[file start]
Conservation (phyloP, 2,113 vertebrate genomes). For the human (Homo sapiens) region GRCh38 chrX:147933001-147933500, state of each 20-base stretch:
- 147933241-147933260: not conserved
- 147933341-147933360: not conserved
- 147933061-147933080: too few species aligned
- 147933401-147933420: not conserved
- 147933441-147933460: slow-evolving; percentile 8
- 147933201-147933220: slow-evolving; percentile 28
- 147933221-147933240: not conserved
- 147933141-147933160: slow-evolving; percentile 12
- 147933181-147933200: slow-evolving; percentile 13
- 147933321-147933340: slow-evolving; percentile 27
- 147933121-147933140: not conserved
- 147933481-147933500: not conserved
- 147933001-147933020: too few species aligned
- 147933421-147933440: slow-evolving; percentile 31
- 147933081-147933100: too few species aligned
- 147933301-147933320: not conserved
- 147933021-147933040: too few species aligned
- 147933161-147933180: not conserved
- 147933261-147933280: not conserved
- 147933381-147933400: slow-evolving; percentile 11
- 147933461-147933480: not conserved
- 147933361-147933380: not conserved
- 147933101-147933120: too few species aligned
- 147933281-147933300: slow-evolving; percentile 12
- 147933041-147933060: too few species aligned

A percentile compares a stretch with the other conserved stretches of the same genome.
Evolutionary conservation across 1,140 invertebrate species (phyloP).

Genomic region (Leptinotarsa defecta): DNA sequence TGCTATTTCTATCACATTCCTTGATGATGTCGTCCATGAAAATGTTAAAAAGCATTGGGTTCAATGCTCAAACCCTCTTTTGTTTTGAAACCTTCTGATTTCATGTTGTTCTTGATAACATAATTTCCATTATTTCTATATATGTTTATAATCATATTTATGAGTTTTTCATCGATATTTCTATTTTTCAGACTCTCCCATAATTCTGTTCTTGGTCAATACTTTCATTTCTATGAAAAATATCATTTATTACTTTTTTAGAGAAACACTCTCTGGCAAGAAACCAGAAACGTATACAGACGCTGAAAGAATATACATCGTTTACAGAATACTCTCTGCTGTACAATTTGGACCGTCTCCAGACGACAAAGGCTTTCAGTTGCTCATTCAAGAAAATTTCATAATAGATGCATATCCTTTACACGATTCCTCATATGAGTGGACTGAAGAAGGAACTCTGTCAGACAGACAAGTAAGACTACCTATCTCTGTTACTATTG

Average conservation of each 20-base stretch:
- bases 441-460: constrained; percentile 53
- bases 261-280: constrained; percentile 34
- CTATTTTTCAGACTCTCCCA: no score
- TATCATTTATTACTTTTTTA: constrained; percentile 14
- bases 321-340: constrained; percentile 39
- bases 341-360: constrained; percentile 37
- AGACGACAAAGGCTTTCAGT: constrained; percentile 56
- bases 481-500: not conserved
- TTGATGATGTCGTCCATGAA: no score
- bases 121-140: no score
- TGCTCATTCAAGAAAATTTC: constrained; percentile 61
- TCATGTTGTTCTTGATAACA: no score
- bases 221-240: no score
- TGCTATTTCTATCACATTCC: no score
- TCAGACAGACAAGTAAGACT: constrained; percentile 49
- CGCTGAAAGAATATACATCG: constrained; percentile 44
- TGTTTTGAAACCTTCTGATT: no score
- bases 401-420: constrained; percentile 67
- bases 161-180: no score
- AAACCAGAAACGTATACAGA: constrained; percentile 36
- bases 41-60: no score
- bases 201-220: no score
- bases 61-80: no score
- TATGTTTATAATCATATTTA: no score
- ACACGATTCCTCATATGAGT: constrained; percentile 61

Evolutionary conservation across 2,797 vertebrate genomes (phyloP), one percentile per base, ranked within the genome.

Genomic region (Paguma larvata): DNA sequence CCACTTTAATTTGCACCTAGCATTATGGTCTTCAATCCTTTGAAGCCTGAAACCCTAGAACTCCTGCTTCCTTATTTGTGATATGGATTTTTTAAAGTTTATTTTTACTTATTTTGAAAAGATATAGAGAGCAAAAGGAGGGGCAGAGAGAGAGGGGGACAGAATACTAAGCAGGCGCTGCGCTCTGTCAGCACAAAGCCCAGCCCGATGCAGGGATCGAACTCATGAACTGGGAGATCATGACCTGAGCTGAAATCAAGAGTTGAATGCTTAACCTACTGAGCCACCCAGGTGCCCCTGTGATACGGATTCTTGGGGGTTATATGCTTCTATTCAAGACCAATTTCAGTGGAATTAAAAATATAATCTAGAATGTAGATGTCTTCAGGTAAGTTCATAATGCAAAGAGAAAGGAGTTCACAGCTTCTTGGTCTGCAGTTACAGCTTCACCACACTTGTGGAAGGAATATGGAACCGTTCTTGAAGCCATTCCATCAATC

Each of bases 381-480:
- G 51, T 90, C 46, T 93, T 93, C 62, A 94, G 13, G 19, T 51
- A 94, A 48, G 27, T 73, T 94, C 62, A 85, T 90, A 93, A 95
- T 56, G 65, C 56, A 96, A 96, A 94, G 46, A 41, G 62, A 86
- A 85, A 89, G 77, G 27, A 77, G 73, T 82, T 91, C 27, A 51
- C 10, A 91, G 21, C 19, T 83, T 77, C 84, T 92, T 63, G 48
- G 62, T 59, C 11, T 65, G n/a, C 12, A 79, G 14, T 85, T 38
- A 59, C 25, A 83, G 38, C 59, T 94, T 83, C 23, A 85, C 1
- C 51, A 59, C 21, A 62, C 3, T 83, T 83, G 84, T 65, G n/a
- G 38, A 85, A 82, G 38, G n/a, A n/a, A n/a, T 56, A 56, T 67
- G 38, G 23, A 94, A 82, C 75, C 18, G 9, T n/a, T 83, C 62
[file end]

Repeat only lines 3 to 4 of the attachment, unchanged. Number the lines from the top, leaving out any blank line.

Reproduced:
- 147933341-147933360: not conserved
- 147933061-147933080: too few species aligned